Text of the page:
If an environment is out of balance in the nurturing style then it promotes passivity where people spend too much time trying to get along and keep everyone happy rather than deliver outcomes.  If they are out of balance in the accountability style, people become perfectionistic focusing on task and achievement over the connection, enjoying the journey and belonging.

As I continue to work with sporting teams and corporate teams, I find many organisations fail to get this balance right.  They often confuse when to be nurturing and when to be accountable, sometimes almost getting them flipside.

The simplistic way to approach it is hold people accountable for the inputs and basic fundamentals that make your team a success.  The non negotiables.

In sport this may be working on your fitness, being deliberate in your approach to training, looking after your body, team defence, off ball positioning as well as off field areas such as leadership stability in the board, calm approach to coaching and a financially stable administration.   In corporate life this may be the fundamentals around safety, cost control, design process or construction methodology as well as good governance. This is often referred to as the concept of Chop Wood Carry Water by Joshua Medcalf.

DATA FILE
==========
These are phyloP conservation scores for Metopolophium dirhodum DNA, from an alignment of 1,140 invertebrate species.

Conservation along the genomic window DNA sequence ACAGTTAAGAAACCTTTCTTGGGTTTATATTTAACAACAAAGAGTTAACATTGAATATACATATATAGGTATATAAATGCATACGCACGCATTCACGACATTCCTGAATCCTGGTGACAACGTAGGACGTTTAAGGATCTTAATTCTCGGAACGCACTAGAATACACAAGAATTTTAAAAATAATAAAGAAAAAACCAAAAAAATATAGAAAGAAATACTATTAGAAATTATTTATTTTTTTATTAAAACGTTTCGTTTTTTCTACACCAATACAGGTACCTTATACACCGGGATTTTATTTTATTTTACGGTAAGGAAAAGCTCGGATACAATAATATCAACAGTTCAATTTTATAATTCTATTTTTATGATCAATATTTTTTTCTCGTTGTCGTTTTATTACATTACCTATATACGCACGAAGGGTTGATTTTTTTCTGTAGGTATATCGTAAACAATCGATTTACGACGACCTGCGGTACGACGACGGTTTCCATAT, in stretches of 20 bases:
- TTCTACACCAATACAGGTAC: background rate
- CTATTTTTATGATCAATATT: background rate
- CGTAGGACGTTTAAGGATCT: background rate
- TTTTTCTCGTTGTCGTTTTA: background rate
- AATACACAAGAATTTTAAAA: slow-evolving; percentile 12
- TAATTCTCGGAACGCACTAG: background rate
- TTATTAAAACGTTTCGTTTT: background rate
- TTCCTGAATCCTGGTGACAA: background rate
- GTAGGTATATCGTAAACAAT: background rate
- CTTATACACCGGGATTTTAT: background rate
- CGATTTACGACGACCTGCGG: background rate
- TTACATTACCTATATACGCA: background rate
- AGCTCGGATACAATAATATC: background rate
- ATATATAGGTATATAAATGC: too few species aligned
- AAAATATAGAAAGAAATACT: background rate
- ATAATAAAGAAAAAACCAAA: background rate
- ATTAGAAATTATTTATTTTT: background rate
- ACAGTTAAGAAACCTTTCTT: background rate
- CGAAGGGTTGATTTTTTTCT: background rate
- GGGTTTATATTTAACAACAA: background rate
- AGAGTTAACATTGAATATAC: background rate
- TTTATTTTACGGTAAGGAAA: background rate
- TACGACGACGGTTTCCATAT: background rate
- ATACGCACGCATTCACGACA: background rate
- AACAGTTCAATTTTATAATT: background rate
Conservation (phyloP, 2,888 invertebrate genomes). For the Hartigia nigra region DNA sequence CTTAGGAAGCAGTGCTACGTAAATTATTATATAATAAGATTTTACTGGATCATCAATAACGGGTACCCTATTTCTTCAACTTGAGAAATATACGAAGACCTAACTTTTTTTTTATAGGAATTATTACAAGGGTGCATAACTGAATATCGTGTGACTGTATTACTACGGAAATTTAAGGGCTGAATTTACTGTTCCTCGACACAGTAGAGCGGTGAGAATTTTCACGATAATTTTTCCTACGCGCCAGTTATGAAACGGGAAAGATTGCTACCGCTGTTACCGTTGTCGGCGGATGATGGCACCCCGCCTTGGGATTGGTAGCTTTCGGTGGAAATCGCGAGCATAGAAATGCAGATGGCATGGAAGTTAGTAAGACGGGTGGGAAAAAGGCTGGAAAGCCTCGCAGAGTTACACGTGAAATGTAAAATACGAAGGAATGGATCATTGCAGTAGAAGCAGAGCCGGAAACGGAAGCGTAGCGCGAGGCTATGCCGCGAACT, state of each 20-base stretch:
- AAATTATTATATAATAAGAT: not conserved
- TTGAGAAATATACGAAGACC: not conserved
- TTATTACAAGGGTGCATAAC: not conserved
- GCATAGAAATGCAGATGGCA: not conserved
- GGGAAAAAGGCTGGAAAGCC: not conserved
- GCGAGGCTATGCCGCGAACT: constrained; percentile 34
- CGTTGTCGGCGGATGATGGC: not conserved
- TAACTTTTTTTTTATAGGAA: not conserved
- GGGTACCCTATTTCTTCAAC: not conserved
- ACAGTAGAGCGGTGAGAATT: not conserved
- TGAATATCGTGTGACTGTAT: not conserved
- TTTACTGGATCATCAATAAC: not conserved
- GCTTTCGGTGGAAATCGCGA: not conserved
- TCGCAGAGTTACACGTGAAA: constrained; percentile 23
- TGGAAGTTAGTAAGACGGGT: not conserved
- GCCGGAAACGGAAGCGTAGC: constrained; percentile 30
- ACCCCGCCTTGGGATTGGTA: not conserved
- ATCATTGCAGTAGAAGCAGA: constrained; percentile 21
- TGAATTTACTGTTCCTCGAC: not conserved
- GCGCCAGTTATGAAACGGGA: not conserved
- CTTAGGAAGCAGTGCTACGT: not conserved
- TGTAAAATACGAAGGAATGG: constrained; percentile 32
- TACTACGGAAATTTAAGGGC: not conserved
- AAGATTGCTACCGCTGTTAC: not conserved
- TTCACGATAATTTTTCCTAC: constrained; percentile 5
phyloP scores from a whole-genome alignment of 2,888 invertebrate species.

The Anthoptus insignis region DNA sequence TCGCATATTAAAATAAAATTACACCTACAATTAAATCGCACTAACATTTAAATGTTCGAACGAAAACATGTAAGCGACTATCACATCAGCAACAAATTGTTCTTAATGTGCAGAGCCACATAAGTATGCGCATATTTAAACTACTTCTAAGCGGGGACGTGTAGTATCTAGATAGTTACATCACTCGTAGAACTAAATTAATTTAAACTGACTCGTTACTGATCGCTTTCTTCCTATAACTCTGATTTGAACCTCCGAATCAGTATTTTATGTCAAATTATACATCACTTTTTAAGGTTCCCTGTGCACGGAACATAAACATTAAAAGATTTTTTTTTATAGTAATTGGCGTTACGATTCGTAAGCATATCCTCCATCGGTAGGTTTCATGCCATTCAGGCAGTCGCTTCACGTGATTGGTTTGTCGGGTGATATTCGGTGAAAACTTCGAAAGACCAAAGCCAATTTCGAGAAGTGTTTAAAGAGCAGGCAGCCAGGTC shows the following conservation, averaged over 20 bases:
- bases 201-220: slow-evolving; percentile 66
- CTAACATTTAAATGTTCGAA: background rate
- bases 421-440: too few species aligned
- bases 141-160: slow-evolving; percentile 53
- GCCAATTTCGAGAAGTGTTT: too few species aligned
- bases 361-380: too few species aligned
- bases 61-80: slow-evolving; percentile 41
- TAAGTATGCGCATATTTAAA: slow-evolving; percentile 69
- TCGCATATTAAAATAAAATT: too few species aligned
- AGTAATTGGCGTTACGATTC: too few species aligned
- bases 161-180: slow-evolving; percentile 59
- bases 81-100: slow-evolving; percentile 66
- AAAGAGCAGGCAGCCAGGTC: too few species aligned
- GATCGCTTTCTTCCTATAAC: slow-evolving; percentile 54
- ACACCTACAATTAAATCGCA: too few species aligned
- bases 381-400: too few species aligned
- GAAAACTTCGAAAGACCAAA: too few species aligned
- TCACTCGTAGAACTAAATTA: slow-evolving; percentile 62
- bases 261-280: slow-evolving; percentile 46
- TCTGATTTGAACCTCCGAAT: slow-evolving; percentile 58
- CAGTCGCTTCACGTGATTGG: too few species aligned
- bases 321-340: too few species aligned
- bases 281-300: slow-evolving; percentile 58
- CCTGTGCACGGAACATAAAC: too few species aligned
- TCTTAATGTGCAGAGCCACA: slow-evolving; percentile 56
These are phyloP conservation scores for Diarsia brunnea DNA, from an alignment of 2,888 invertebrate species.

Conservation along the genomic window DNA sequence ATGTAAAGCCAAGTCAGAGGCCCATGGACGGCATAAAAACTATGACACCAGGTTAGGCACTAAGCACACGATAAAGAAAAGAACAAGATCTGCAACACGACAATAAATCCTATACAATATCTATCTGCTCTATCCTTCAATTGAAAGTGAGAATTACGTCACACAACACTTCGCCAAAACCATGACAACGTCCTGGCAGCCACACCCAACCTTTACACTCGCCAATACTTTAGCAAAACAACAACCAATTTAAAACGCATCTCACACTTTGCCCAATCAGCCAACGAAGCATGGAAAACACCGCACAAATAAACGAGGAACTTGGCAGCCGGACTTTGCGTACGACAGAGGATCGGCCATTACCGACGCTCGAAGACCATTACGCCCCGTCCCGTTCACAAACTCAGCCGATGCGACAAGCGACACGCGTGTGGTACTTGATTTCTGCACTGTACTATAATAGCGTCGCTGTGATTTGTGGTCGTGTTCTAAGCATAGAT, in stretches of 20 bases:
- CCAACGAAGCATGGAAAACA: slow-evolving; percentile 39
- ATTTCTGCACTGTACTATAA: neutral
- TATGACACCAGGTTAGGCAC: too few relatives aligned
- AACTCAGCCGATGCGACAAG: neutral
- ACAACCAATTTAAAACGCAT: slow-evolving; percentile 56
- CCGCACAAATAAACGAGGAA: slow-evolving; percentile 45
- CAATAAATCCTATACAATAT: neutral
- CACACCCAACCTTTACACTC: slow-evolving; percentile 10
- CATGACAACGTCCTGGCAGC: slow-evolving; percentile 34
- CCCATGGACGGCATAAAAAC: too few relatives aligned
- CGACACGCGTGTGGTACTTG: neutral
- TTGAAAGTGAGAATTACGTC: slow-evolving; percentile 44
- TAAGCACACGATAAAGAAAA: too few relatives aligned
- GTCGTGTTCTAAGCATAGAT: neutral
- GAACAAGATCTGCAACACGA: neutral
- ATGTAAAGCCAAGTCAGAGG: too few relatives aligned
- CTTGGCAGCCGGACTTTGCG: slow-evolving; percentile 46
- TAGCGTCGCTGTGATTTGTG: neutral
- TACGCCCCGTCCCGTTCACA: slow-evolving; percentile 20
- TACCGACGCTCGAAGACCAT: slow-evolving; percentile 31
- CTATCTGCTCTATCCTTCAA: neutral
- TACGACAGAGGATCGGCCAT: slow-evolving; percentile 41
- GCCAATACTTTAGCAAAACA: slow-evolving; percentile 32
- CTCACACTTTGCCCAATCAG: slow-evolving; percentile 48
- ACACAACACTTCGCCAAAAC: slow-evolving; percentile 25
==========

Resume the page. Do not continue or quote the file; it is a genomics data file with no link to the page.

When these expectations are met, you can be supportive on the things that bring out people’s human spirit and encourage creativity, joy and fun.

This may be making training or work more playful (bring out our inner child), it brings a calm approach to failure, being grateful and looking for the good in the grind (love training more than the game), focusing on what people can control (having realistic expectations), showing empathy for people of different cultural backgrounds, celebrating each individuals personality (show love), being supportive of people’s mental health, providing unconditional support and gleaming with energy at the opportunity to be involved.

The All Blacks are probably the best example of a sporting team who gets this balance right.  As they say “Be a Good Ancestor. Plant trees you’ll never see”.